The Collaborative International Dictionary of English v.0.48:
Flat \Flat\ (fl[a^]t), a. [Compar. Flatter (fl[a^]t"r[~e]r);
superl. Flattest (fl[a^]t"t[e^]st).] [Akin to Icel. flatr,
Sw. flat, Dan. flad, OHG. flaz, and AS. flet floor, G.
fl["o]tz stratum, layer.]
1. Having an even and horizontal surface, or nearly so,
without prominences or depressions; level without
Though sun and moon
Were in the flat sea sunk. --Milton.
2. Lying at full length, or spread out, upon the ground;
level with the ground or earth; prostrate; as, to lie flat
on the ground; hence, fallen; laid low; ruined; destroyed.
What ruins kingdoms, and lays cities flat! --Milton.
I feel . . . my hopes all flat. --Milton.
3. (Fine Arts) Wanting relief; destitute of variety; without
points of prominence and striking interest.
A large part of the work is, to me, very flat.
4. Tasteless; stale; vapid; insipid; dead; as, fruit or drink
flat to the taste.
5. Unanimated; dull; uninteresting; without point or spirit;
monotonous; as, a flat speech or composition.
How weary, stale, flat, and unprofitable
Seem to me all the uses of this world. --Shak.
6. Lacking liveliness of commercial exchange and dealings;
depressed; dull; as, the market is flat.
7. Clear; unmistakable; peremptory; absolute; positive;
Flat burglary as ever was committed. --Shak.
A great tobacco taker too, -- that's flat.
(a) Below the true pitch; hence, as applied to intervals,
minor, or lower by a half step; as, a flat seventh; A
(b) Not sharp or shrill; not acute; as, a flat sound.
9. (Phonetics) Sonant; vocal; -- applied to any one of the
sonant or vocal consonants, as distinguished from a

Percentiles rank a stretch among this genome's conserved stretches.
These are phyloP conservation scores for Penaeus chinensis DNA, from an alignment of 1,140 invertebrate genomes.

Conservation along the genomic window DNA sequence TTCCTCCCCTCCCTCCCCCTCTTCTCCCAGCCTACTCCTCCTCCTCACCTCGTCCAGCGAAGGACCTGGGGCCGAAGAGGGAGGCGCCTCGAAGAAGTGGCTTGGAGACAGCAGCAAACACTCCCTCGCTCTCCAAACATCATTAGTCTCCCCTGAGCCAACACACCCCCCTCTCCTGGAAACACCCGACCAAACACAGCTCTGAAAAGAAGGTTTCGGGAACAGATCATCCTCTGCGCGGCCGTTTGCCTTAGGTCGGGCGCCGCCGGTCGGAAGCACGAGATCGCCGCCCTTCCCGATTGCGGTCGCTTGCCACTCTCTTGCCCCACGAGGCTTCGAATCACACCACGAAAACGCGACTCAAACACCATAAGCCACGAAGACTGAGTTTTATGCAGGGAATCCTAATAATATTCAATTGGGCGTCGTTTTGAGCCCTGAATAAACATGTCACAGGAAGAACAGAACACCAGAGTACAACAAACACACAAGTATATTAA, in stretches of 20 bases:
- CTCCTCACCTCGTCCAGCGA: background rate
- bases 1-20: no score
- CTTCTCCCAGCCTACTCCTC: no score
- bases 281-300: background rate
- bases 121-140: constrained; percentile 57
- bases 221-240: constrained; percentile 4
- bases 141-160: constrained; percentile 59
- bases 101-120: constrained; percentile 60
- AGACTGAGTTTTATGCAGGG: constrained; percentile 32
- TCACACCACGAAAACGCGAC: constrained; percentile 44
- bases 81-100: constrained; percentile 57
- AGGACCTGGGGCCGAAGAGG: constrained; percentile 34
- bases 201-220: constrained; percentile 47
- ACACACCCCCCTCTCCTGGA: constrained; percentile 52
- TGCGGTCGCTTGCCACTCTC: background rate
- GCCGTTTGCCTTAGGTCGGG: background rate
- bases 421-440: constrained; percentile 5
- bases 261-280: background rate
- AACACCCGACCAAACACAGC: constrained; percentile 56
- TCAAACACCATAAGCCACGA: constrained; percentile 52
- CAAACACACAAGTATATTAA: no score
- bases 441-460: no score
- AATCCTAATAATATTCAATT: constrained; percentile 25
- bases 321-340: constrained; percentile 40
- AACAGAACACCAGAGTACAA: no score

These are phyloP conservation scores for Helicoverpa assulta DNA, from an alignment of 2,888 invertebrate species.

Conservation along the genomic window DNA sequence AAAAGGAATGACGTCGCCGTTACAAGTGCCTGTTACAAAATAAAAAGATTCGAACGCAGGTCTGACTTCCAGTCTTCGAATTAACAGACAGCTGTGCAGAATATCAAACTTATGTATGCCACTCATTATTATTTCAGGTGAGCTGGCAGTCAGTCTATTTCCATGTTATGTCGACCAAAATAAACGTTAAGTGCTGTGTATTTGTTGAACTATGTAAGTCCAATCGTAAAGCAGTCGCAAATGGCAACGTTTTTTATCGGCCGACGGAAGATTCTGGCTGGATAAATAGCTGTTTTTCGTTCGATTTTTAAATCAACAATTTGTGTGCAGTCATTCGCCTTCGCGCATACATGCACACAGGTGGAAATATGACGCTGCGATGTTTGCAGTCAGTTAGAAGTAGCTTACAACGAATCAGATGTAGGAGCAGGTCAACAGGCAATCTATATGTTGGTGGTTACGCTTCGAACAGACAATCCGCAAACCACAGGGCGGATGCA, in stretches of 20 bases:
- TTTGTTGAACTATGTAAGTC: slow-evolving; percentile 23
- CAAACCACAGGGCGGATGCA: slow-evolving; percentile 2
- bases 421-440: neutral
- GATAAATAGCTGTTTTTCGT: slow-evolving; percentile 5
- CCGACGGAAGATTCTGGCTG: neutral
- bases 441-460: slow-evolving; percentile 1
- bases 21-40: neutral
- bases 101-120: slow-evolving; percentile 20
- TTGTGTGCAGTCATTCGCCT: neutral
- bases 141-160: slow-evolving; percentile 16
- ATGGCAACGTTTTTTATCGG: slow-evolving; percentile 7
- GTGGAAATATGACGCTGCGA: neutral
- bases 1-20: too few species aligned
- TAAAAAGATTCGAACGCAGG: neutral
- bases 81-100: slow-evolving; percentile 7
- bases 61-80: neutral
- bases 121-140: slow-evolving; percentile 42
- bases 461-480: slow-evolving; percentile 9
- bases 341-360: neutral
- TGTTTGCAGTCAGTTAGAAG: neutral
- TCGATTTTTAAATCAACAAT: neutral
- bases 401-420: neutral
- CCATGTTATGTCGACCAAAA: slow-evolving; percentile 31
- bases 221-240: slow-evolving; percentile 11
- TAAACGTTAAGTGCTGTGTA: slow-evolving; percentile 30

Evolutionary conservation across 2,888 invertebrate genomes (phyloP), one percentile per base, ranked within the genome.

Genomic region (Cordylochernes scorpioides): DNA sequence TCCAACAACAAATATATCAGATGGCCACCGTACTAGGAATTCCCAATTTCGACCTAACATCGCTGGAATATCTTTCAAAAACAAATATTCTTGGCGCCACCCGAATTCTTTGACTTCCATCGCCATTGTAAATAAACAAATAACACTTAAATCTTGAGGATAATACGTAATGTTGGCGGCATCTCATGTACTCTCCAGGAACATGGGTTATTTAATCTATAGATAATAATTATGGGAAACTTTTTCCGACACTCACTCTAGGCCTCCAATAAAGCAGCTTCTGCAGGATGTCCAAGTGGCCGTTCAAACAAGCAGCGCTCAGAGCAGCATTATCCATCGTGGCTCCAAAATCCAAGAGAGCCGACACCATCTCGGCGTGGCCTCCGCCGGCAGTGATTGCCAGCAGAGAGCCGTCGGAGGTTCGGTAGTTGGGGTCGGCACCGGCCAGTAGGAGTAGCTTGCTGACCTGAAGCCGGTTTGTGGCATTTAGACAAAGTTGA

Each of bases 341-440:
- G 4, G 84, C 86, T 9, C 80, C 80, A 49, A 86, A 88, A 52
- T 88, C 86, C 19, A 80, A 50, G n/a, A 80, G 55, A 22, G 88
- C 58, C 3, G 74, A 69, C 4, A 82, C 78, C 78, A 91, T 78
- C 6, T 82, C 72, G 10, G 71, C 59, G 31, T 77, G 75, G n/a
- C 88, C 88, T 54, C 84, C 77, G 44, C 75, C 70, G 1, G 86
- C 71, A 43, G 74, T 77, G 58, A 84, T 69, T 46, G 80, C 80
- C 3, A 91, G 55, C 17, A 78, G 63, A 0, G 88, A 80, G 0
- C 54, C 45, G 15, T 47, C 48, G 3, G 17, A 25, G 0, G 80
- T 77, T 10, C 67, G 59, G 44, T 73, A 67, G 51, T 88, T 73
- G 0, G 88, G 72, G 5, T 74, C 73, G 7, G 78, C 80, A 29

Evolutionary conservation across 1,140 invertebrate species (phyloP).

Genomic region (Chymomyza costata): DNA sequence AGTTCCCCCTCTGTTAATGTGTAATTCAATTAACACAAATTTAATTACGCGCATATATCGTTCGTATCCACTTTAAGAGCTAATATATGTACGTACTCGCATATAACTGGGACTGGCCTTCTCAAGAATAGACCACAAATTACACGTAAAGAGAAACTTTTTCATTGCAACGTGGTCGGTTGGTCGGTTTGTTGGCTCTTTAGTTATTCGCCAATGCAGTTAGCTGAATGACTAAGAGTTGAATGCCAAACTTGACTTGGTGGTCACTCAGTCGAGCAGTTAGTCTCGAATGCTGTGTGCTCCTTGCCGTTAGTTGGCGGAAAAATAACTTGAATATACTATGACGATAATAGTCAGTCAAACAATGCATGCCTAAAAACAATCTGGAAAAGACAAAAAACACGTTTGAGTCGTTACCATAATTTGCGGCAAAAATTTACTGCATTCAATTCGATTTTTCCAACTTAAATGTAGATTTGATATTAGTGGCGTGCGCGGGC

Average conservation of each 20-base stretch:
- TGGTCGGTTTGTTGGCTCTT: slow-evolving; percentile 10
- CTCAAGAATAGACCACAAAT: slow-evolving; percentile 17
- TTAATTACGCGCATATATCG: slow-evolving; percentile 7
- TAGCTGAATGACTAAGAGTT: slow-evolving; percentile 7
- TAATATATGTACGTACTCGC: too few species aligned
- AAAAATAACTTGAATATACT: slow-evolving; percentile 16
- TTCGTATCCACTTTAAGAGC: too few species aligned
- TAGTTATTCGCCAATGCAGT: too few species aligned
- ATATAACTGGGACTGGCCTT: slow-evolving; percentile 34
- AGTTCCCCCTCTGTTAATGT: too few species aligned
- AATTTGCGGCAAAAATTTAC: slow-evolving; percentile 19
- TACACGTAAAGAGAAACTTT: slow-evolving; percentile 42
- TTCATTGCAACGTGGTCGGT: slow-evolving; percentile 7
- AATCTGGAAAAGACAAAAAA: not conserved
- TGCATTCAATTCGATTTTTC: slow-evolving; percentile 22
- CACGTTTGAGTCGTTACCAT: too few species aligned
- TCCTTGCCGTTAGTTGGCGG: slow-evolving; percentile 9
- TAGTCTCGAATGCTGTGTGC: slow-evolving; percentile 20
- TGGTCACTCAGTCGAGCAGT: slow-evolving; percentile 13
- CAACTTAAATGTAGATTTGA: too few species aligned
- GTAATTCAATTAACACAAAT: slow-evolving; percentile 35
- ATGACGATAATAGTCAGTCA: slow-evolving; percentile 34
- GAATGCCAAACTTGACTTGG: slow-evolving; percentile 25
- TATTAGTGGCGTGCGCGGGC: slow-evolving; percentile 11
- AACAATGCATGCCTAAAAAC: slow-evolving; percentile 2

nonsonant (or sharp) consonant.
10. (Golf) Having a head at a very obtuse angle to the shaft;
-- said of a club.
[Webster 1913 Suppl.]
11. (Gram.) Not having an inflectional ending or sign, as a
noun used as an adjective, or an adjective as an adverb,
without the addition of a formative suffix, or an
infinitive without the sign to. Many flat adverbs, as in
run fast, buy cheap, are from AS. adverbs in -["e], the
loss of this ending having made them like the adjectives.
Some having forms in ly, such as exceeding, wonderful,
true, are now archaic.
[Webster 1913 Suppl.]
12. (Hort.) Flattening at the ends; -- said of certain
[Webster 1913 Suppl.]
Flat arch. (Arch.) See under Arch, n., 2. (b).
Flat cap, cap paper, not folded. See under Paper.
Flat chasing, in fine art metal working, a mode of
ornamenting silverware, etc., producing figures by dots
and lines made with a punching tool. --Knight.
Flat chisel, a sculptor's chisel for smoothing.
Flat file, a file wider than its thickness, and of
rectangular section. See File.
Flat nail, a small, sharp-pointed, wrought nail, with a
flat, thin head, larger than a tack. --Knight.
Flat paper, paper which has not been folded.
Flat rail, a railroad rail consisting of a simple flat bar
spiked to a longitudinal sleeper.
Flat rods (Mining), horizontal or inclined connecting rods,
for transmitting motion to pump rods at a distance.
Flat rope, a rope made by plaiting instead of twisting;
Note: Some flat hoisting ropes, as for mining shafts, are
made by sewing together a number of ropes, making a
wide, flat band. --Knight.